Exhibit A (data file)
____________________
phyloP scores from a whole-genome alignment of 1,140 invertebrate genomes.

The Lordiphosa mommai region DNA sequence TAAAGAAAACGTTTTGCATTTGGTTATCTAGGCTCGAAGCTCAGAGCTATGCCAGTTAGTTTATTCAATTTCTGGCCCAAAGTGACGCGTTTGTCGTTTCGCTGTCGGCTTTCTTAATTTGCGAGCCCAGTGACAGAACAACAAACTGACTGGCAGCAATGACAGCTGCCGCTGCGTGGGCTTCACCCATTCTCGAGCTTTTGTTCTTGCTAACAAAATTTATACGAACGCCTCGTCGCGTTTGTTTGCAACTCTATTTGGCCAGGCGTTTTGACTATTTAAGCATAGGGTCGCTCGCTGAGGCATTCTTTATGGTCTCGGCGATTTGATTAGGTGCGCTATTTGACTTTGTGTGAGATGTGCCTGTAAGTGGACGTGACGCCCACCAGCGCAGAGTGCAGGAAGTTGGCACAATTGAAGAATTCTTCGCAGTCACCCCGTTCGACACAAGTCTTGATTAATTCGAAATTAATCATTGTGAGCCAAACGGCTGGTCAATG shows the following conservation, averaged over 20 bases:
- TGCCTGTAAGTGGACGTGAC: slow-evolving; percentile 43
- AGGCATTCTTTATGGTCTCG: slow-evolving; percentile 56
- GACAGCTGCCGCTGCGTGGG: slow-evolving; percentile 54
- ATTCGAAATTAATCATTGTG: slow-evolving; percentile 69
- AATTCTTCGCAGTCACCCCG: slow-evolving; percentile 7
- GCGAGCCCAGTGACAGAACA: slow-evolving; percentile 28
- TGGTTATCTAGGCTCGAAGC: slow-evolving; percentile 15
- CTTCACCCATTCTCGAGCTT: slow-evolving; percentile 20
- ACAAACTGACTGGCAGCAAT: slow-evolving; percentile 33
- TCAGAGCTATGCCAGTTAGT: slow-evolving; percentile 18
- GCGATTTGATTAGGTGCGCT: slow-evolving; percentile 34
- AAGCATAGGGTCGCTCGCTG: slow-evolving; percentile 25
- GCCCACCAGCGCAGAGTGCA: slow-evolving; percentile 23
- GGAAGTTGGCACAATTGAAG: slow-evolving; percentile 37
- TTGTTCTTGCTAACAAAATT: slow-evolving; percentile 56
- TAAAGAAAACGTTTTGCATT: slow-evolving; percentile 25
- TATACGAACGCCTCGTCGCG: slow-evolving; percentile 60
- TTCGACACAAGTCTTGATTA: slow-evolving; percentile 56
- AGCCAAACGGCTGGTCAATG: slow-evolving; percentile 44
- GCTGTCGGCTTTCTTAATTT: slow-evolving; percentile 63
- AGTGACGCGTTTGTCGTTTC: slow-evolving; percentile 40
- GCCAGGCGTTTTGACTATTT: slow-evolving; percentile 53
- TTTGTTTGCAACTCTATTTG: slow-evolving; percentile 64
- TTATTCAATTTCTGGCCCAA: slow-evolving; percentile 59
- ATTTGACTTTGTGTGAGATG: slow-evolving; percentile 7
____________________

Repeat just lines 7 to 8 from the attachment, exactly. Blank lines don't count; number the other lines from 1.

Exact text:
- AATTCTTCGCAGTCACCCCG: slow-evolving; percentile 7
- GCGAGCCCAGTGACAGAACA: slow-evolving; percentile 28